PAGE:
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Opiod epidemic and treatment methods are focus of gathering

By Staff | Mar 10, 2017

Chronicle photo by Adam Oester Dr. Ryan Wakim presented slides outlining statistics relating to opiod use and a connection to prescription drugs.

A luncheon was held at the Clarion Inn in Harpers Ferry last week focusing on the rising opioid epidemic in the area. Discussions were aimed at solutions to treating those who are dependent on drugs after their incarceration. Hosted by the Jefferson Day Report Center and Jefferson County Criminal Justice Board, the featured presenter was Dr. Ryan Wakim.

Wakim spoke on a new, once-a-month detox method known as Vivitrol. This once-a-month shot is non-addictive, non-narcotic and is administered by a healthcare professional. Since the shot is administered this way, the professional knows that their patient is receiving the medication in the proper amount of time and with the correct dosage.

Wakim presented medical facts throughout his speech, one of which focused on number of people who have a substance abuse problem related to prescription pain relievers. Out of 21.5 million Americans, 1.9 million of those addicted to a substance originally had pain relievers prescribed to them by a heath care professional by the end of 2014.

Wakim said, “A lot of these people with this illness weren’t just looking for a high, a lot of these people were in pain and were just taking medication prescribed to them.”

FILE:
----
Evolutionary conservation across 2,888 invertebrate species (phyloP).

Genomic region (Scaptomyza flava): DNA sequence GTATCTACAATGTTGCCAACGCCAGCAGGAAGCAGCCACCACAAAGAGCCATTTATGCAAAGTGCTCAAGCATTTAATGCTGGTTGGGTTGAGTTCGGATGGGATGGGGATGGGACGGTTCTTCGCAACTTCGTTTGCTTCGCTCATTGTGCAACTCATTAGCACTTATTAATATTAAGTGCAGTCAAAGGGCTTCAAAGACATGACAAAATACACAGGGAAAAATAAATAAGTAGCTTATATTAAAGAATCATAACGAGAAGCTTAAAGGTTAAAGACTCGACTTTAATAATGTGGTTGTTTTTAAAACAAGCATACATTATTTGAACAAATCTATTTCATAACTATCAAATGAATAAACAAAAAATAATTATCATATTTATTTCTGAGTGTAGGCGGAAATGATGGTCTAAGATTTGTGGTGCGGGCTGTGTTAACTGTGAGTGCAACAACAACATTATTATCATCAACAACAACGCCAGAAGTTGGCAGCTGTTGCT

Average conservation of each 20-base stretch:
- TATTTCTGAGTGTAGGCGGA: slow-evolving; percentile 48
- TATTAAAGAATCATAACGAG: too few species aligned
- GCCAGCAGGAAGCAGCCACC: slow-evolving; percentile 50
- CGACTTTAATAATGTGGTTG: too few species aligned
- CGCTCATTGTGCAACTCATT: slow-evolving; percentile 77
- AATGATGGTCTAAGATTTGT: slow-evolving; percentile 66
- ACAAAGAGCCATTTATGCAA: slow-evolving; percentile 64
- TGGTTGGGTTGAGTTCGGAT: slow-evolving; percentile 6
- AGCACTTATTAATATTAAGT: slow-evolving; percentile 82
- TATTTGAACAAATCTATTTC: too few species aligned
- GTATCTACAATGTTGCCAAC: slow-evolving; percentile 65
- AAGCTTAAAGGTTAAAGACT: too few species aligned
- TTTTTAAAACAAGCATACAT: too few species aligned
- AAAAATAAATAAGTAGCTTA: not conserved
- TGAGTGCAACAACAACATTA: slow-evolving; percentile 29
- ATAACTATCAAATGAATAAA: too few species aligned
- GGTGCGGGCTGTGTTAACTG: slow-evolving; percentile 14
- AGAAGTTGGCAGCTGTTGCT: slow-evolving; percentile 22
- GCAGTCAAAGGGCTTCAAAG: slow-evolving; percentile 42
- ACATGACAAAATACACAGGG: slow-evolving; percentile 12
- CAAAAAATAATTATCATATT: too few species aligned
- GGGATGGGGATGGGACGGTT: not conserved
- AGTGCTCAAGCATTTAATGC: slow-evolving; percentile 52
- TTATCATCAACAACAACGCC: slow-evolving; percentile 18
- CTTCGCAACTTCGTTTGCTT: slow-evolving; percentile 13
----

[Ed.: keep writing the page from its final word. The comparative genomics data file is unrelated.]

In wrapping up his presentation Wakim said, “The next solution to this problem is a combination of everything, these people are sick with a mental illness, so they need medical assisted treatment, they need therapy and they need to be in a program. Our job, the healthcare providers and the criminal justice system, is to bridge the gap between each other. We need to find these people pre-release and begin treatment instead of just waiting for them to be on the street again.”

The JDRC are tasked with giving treatment to offenders with drug charges. Wakim already has an existing relationship with the JDRC because he serves as Medical Director for them. He provides mental health assessments and addiction services through telehealth. This concept allows a healthcare professional to assess a patient regardless of one another’s location. Wakim meets with his patients either via a phone call or a one-on-one secure video to ensure that they receive care.

Telehealth is not only an advancement in technology for the medical field; it is one of the main reasons that the JDRC can provide this extensive care to their patients.

Director of the JDRC, Ronda Eddy said, “This technology is allowing our clients to get the best possible treatment by a physician that is specialized in addiction. Without telehealth it just wouldn’t be possible, it wouldn’t be affordable. We can actually take our client and put them directly with our specialist for a one-on-one, they’re essentially in the same room.”